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E.U. Chief Vows No Compromise As U.K. Heads For a Hard Exit

Britain Politics Brexit
Matt Dunham—AP Pro-E.U. membership supporter Phil Jones holds an E.U. flag outside the High Court, in London, Oct. 13, 2016.

"The only real alternative to a hard Brexit is no Brexit," said Tusk

(Brussels) — European Union chief Donald Tusk vowed Thursday not to compromise on E.U. principles in negotiating Britain’s departure from the bloc and warned that London is heading for a hard exit.

“Our task will be to protect the interests of the E.U. as a whole and each of the 27 member states,” Tusk said.

He insisted that Britain cannot hope both to stay in Europe’s single market and restrict the movement of E.U. migrants, saying “there will be no compromises.”

Tusk, who chairs talks among E.U. leaders as president of the European Council, said London had chosen “to radically loosen relations with the EU — something that goes by the name of ‘hard Brexit’.”

Prime Minister Theresa May has said she will trigger Britain’s exit negotiations before the end of March. May also appeared to signal that her government would prioritize controls on immigration over access to the European single market, an approach informally called a “hard Brexit.”

Once May activates the exit clause — Article 50 in the E.U.’s governing Lisbon Treaty — negotiations on the terms of Britain’s departure would run for two years. The time frame could be extended, but only if the 27 remaining member states agree unanimously.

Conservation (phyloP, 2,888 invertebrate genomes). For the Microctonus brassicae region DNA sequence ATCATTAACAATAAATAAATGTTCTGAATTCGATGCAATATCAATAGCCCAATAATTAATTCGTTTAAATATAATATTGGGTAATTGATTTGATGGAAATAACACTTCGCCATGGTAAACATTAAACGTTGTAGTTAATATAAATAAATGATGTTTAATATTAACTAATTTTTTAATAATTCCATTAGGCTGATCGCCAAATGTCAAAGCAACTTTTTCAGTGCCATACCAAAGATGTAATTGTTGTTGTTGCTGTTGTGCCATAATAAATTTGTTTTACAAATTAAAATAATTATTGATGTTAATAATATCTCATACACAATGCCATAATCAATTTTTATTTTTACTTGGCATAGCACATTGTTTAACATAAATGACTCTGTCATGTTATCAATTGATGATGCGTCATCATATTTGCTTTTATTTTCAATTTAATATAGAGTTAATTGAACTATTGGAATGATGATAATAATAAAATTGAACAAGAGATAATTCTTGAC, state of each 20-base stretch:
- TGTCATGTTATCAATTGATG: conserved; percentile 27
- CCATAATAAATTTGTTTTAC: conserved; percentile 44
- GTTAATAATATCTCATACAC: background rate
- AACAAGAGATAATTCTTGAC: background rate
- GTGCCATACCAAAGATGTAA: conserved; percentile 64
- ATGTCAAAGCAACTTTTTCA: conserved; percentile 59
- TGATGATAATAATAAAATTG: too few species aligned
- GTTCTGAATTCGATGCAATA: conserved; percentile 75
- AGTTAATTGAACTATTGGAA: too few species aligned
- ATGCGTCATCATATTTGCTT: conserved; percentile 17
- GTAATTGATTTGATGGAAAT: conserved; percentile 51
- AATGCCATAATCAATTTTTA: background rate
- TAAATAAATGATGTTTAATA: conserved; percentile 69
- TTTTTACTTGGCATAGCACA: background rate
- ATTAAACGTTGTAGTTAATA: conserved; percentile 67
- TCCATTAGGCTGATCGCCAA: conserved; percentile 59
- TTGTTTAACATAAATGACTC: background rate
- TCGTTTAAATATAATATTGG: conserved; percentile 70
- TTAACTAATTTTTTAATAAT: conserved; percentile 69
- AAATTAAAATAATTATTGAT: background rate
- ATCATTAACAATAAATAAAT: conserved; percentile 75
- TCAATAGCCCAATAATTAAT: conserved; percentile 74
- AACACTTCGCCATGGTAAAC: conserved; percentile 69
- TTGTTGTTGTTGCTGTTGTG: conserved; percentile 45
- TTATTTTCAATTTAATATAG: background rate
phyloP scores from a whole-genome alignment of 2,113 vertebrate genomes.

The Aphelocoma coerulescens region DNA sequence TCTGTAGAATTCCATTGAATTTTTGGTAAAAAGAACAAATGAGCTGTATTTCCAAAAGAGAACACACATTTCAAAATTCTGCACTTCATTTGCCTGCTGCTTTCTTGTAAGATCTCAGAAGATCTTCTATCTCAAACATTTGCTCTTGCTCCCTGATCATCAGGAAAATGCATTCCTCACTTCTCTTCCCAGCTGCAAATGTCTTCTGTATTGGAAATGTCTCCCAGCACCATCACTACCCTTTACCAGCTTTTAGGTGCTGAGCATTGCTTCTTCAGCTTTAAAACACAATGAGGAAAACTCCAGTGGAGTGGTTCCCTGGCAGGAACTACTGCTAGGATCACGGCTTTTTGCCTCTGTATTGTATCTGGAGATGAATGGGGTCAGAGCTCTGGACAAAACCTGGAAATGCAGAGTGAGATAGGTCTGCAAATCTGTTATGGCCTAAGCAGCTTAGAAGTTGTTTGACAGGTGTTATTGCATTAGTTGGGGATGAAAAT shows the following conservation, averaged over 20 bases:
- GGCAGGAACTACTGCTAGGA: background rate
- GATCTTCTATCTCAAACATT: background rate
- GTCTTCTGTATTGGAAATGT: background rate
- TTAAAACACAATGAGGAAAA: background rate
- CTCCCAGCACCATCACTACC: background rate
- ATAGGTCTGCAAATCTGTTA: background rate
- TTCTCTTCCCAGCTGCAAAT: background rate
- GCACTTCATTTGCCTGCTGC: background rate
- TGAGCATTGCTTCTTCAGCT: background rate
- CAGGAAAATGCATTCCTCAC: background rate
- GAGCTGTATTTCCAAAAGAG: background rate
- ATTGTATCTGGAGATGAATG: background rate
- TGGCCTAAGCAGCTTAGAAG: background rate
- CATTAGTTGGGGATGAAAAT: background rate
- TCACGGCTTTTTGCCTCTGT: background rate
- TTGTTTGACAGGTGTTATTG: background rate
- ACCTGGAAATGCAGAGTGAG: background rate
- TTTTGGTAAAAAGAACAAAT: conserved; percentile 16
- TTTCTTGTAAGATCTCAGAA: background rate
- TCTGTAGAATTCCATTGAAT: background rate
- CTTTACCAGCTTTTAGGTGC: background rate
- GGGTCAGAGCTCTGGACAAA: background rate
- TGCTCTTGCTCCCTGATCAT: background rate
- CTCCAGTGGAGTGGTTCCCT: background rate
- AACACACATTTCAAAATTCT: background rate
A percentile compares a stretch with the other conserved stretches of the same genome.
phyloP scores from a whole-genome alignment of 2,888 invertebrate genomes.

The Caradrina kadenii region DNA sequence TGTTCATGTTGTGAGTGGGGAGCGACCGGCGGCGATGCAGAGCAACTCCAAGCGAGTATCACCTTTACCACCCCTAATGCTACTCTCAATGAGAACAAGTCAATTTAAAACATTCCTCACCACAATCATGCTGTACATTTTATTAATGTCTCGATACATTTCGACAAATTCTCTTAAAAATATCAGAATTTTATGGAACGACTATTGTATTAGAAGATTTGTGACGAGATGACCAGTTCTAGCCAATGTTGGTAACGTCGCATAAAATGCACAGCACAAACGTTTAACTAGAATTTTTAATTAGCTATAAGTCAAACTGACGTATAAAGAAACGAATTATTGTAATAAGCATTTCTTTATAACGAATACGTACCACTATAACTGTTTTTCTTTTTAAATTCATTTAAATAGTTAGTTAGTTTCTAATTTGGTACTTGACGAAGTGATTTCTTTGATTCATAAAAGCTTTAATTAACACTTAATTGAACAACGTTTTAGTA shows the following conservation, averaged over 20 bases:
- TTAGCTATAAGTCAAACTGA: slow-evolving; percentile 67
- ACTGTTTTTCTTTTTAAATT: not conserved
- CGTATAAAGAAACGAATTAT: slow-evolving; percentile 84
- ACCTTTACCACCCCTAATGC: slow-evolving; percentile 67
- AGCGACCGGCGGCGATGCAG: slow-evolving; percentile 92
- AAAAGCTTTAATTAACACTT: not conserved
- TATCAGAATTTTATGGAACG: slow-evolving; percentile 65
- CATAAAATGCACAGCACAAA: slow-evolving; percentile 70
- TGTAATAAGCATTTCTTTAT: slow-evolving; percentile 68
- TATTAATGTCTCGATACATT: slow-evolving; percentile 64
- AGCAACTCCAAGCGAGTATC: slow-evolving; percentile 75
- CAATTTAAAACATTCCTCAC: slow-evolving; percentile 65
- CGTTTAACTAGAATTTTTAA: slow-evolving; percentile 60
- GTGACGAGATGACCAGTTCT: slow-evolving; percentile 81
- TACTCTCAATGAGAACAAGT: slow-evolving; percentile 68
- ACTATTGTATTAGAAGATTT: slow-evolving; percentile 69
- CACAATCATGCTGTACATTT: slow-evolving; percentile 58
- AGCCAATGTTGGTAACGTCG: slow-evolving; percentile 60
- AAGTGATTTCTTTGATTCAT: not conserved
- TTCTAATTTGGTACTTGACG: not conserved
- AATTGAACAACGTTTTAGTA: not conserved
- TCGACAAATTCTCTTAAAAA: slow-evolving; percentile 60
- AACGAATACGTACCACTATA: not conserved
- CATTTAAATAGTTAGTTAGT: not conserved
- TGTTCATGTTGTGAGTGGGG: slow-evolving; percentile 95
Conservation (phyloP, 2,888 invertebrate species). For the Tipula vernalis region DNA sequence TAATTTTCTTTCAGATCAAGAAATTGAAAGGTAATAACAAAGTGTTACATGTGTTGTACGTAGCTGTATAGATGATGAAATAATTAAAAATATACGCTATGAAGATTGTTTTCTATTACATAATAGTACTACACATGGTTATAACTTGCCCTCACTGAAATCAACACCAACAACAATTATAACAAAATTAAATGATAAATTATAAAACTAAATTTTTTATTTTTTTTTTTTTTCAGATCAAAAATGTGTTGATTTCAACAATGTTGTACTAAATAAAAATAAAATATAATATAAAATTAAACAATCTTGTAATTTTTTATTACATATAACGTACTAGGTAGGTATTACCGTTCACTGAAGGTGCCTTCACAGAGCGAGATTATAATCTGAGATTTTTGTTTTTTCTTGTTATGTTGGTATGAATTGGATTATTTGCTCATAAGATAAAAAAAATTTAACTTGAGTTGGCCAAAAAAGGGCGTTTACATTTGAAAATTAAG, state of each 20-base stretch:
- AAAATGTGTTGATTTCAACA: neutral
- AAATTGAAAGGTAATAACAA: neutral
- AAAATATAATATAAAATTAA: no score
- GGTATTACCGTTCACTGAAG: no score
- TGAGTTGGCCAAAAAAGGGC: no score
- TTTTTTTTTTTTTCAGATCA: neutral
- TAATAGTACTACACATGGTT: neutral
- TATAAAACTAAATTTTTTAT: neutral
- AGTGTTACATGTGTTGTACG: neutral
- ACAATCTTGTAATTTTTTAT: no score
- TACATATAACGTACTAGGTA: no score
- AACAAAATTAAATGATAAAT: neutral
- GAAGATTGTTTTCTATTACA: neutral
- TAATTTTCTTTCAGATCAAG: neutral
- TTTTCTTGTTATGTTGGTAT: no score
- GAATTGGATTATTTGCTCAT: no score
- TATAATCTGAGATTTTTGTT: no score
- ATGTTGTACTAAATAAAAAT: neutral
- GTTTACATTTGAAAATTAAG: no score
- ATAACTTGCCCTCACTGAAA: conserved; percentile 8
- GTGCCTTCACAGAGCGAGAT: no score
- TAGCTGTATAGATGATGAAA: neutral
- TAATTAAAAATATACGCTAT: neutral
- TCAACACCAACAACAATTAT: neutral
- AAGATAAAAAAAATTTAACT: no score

Still, few EU members want to see Britain go, and Tusk said London could withdraw its decision to leave during those two years.

“There are no legal barriers for this kind of decision, and I have no doubt this scenario will be acceptable for all European partners,” he told experts and officials at a European Policy Centre event.

Britain’s foreign minister, Boris Johnson, has said the U.K. government intends “to have its cake and eat it” by remaining in the E.U.’s single market while limiting the movement of E.U. residents into the U.K.

Britain is assuming that European partners will compromise given that the country is the bloc’s second-biggest economy. But Tusk asked his audience at the European Policy Centre think-tank event to try a simple experiment: “Buy a cake, eat it, and see if it is still there on the plate.”

“The brutal truth is that Brexit will be a loss for all of us. There will be no cakes on the table, for anyone. There will be only salt and vinegar,” Tusk said. “The only real alternative to a hard Brexit is no Brexit.”

Pressure is mounting on May as the June exit referendum rattles the British economy and pound, while Scotland mulls a new independence vote, activists launch court challenges and lawmakers clamor for a say on the negotiating terms for Brexit.


Raf Casert in Brussels contributed.


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